When all else fails, just call it “new”

Many Winnipeggers have a pattern to their radio listenership. They wake up in the morning to an alarm clock radio normally permanently set to one preferred station, and drive around town listening to one or two preferred stations. Some people might listen to a single station for extended periods during the day at work.

Few will ever have spent a significant amount of time listening to 100.7 FM in Winnipeg, known as Jewel 101 in its latest incarnation. The station, which currently plays a wide-ranging format ranging from Barry Manilow to Rihanna — billed as “light and refreshing” — has experimented with nostalgia, country and rock formats over the years in an unsuccessful attempt to rise above its lowly place in the Winnipeg radio ratings.

How bad are things at Jewel 101? In the Fall 2013 Winnipeg radio ratings, 100.7 FM (officially known as CFJL-FM) reached just 19,500 listeners in Winnipeg and the surrounding region. This placed them second-last among the 15 stations that subscribe to the BBM rating service in terms of the number of ears reached. Of the fifteen, only French-language station CKSB reached fewer people — but they’re not dependent on advertisers for their survival.

Jewel 101’s problems are not unique. The station now known as Virgin Radio 103.1 spent about a decade casting about with different brand names and formats between the late ’80s and late ’90s before achieving success with the hit-music oriented Hot 103.

Current stations 99.1 Fresh FM and TSN Radio 1290 also did their fair share of experimenting with different formats over the years, none of which turned out to be hits.

Normally, a station in Jewel’s position would consider strengthening its commuter-oriented morning and late afternoon offerings. Jewel’s morning show, hosted by Winnipeg radio veteran Don Percy, only gets fleeting promotion on the station’s web site; its afternoon drive-time show hosted by Russ Tyson, another radio veteran, appears to get no top-page promotion at all.

Or it might review its pickles-and-ice-cream mix of Manilow and Rihanna, which might not be quite what the leave-it-on-in-the-background-all-day audience is looking for.

Yet Jewel 101 is trying something completely different. In a recent filing with the CRTC, Canada’s broadcast regulator, Jewel’s owners see the station’s 100.7 FM frequency as being somewhat jinxed. As their supplementary brief puts it:

Since the licence was initially granted in 2002, the specialty format on 100.7 has failed to generate audience interest. Consequently, the frequency itself has become stigmatized as “a station no one listens to”.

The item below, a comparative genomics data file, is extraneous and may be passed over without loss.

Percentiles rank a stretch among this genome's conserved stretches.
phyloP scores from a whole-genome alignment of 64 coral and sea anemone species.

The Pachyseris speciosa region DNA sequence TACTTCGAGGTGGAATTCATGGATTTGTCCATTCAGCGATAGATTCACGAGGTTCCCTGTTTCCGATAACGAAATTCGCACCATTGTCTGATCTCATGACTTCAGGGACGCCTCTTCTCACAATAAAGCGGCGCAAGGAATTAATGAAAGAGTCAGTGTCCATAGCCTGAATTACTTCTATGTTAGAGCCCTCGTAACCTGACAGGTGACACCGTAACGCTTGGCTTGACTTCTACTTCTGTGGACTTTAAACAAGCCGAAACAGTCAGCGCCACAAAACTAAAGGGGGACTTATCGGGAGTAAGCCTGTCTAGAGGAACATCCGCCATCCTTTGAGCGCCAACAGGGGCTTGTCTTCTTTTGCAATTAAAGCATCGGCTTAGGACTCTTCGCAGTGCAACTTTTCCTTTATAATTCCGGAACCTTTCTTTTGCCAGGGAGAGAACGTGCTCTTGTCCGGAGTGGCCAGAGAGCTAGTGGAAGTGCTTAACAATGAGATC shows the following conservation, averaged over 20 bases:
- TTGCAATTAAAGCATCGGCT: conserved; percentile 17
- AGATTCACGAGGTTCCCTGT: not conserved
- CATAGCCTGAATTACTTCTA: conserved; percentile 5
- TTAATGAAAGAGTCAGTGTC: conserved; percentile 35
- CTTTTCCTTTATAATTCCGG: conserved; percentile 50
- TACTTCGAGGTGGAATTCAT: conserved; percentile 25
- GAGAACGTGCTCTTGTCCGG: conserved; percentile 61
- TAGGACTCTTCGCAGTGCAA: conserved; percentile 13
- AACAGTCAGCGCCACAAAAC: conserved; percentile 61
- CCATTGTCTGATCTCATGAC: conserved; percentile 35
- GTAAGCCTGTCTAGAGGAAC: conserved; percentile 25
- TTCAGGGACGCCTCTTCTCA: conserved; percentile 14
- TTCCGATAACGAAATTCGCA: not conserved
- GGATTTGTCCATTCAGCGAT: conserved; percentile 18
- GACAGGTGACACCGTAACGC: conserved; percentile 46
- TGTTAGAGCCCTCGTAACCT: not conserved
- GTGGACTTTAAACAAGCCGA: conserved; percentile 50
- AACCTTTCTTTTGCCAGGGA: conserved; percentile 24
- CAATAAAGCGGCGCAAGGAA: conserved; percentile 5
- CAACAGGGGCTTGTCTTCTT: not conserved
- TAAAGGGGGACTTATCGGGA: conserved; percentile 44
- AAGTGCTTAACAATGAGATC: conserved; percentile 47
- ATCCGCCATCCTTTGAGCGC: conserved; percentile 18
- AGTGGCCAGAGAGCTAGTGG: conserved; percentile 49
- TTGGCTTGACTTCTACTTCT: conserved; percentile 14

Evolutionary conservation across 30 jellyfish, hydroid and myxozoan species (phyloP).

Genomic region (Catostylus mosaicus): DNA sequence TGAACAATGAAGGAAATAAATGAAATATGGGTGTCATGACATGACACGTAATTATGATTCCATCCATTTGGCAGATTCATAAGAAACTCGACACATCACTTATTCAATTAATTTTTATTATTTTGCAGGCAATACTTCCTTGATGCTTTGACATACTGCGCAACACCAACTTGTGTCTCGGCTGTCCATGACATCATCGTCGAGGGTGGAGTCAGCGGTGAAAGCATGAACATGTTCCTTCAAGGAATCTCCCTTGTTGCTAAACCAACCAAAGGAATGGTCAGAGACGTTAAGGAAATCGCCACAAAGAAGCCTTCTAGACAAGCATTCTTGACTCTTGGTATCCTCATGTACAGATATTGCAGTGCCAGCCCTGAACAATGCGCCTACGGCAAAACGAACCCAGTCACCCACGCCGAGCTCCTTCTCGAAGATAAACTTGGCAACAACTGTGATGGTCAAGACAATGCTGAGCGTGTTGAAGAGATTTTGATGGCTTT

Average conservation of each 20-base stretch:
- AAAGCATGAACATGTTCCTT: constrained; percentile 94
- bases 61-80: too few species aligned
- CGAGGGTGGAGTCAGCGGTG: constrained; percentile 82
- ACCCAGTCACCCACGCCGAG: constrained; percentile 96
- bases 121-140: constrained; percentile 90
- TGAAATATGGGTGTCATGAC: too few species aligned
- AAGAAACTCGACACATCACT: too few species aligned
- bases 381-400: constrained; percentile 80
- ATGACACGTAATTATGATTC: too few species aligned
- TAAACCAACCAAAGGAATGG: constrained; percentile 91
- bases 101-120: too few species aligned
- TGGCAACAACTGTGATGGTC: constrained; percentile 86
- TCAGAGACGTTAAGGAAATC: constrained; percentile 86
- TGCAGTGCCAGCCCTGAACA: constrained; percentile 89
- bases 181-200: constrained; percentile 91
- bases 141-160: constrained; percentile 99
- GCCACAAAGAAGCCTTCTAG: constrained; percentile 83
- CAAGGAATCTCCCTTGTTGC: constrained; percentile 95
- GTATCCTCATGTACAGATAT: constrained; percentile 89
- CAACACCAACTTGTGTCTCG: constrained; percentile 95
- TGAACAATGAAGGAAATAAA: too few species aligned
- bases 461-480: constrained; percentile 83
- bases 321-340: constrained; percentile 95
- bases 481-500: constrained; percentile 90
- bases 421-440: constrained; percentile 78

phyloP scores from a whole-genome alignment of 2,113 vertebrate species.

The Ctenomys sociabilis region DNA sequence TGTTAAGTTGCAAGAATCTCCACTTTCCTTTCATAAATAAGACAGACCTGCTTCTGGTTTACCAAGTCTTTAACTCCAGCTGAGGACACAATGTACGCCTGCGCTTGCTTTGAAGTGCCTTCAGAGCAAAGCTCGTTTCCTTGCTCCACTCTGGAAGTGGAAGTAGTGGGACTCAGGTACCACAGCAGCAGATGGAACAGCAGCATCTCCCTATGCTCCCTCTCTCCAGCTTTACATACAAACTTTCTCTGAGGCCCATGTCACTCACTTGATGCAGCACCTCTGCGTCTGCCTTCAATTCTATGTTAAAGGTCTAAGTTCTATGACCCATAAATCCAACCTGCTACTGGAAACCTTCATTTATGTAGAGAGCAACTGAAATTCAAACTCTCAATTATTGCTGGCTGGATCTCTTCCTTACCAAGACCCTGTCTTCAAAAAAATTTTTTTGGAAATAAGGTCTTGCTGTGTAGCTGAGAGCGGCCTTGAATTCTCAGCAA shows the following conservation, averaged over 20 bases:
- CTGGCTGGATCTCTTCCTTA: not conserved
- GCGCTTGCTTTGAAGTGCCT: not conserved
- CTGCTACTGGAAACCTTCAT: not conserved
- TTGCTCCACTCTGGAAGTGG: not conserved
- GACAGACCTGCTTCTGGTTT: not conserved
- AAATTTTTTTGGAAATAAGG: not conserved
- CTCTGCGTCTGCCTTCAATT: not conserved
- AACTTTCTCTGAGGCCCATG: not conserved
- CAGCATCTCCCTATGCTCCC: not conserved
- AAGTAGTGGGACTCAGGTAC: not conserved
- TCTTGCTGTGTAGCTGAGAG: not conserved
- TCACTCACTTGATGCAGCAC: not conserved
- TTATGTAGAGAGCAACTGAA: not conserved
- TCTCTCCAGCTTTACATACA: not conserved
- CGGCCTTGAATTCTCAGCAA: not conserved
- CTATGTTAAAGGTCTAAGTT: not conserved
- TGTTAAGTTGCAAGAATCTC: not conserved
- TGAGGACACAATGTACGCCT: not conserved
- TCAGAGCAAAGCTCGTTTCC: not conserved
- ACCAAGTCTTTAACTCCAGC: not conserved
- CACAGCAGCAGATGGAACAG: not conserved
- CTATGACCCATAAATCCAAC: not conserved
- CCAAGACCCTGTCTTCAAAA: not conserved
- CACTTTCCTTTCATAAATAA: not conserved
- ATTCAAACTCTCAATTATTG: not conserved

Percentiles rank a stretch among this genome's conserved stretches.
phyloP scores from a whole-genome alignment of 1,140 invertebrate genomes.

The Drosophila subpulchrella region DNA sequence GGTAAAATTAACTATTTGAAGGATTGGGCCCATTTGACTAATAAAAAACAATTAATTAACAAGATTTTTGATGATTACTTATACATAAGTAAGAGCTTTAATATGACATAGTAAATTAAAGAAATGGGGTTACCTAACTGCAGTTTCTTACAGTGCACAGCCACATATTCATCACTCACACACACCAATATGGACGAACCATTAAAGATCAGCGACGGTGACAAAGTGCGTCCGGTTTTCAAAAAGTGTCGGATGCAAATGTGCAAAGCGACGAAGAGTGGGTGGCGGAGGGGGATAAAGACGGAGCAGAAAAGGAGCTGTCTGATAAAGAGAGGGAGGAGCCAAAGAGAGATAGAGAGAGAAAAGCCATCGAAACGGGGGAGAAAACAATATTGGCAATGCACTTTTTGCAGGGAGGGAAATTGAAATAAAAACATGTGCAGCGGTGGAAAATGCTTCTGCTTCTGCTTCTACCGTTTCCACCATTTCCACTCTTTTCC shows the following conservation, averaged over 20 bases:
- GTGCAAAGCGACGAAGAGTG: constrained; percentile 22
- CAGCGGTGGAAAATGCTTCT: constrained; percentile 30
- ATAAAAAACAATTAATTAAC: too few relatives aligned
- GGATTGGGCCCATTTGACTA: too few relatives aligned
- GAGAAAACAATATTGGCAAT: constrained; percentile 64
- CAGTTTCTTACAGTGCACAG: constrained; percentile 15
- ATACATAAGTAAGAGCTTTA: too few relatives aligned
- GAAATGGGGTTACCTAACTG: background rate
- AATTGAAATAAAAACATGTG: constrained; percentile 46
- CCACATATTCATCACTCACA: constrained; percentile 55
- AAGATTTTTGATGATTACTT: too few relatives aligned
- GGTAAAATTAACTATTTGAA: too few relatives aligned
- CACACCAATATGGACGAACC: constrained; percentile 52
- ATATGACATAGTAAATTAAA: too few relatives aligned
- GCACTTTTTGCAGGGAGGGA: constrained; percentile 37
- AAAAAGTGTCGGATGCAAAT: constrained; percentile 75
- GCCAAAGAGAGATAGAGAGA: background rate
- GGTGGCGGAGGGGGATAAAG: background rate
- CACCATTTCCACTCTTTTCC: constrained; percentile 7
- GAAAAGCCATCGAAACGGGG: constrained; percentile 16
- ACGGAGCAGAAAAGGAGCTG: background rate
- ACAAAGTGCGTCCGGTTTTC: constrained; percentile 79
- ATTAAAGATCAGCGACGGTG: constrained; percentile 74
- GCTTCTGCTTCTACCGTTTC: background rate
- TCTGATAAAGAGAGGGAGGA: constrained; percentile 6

Therefore, the station’s owner, Dufferin Communications Inc., proposes that the answer to its problems might be found in sliding one FM channel over to the supposedly stigma-free 100.5 FM:

 

. . . While The Jewel format is fresh and new in the Winnipeg market, is enjoyed by those who tune it in, and is successful in other markets where it is played, it can not escape the stigma that comes with the frequency after so much time at the bottom of the ratings. Listeners have told our marketing department the station is a “loser”, and consequently, potential advertisers see the station as perpetually “last in the market” to our financial detriment. It is our belief that a change in frequency to 100.5 MHz will help Dufferin overcome and shed some of the negative baggage associated with the 100.7 frequency.

. . . We also believe that migrating 100.7 to 100.5 is the next logical step which will both give Dufferin an opportunity to capitalize on an “all new” Winnipeg Jewel, and improve the station’s technical parameters.

The last sentence refers to the fact that Jewel proposes increasing its transmitting power from 80,000 watts to 100,000 watts, which would give the station a slightly better chance of reception in office buildings and other signal-challenging environments.

It’s difficult to understand how 100.7 FM could be any more jinxed than was 103.1 FM, for example, during that station’s decade in the wilderness during the ’90s; or 1290 AM was when it tried its hand at everything from talk radio to World War II-era music, to reviving the CFRW glory days of the ’70s and ’80s before finally settling on a reasonably well-regarded sports format.

Likely, Jewel’s core problem is that its something-for-everyone format has long been and still is too broad for anything more than a relatively small number of listeners to bother tuning their alarm clock or car radios to; and that its drive-time shows are all but invisible even to those who might be fans of their veteran hosts.

But if they want to try moving their station just a nudge to the left on the FM dial and calling it “new” to see if that solves their problems instead, then good luck to them.

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About theviewfromseven
A lone wolf and a bit of a contrarian who sometimes has something to share.

4 Responses to When all else fails, just call it “new”

  1. derick says:

    I didn’t even know there was a 100.7.

  2. theviewfromseven says:

    I decided to try the station out this afternoon. The format definitely seems uneven: a nice, mellow Gordon Lightfoot song followed immediately thereafter by a sugary mid-’80s Madonna tune. The two really don’t seem to complement one another.

  3. derick says:

    Meanwhile we still have a gap in the market with no real Alt-rock station (that I know of).

  4. Lori says:

    Going to a higher power on the new assignment will give them enhanced market penetration – probably a 25% larger contour.

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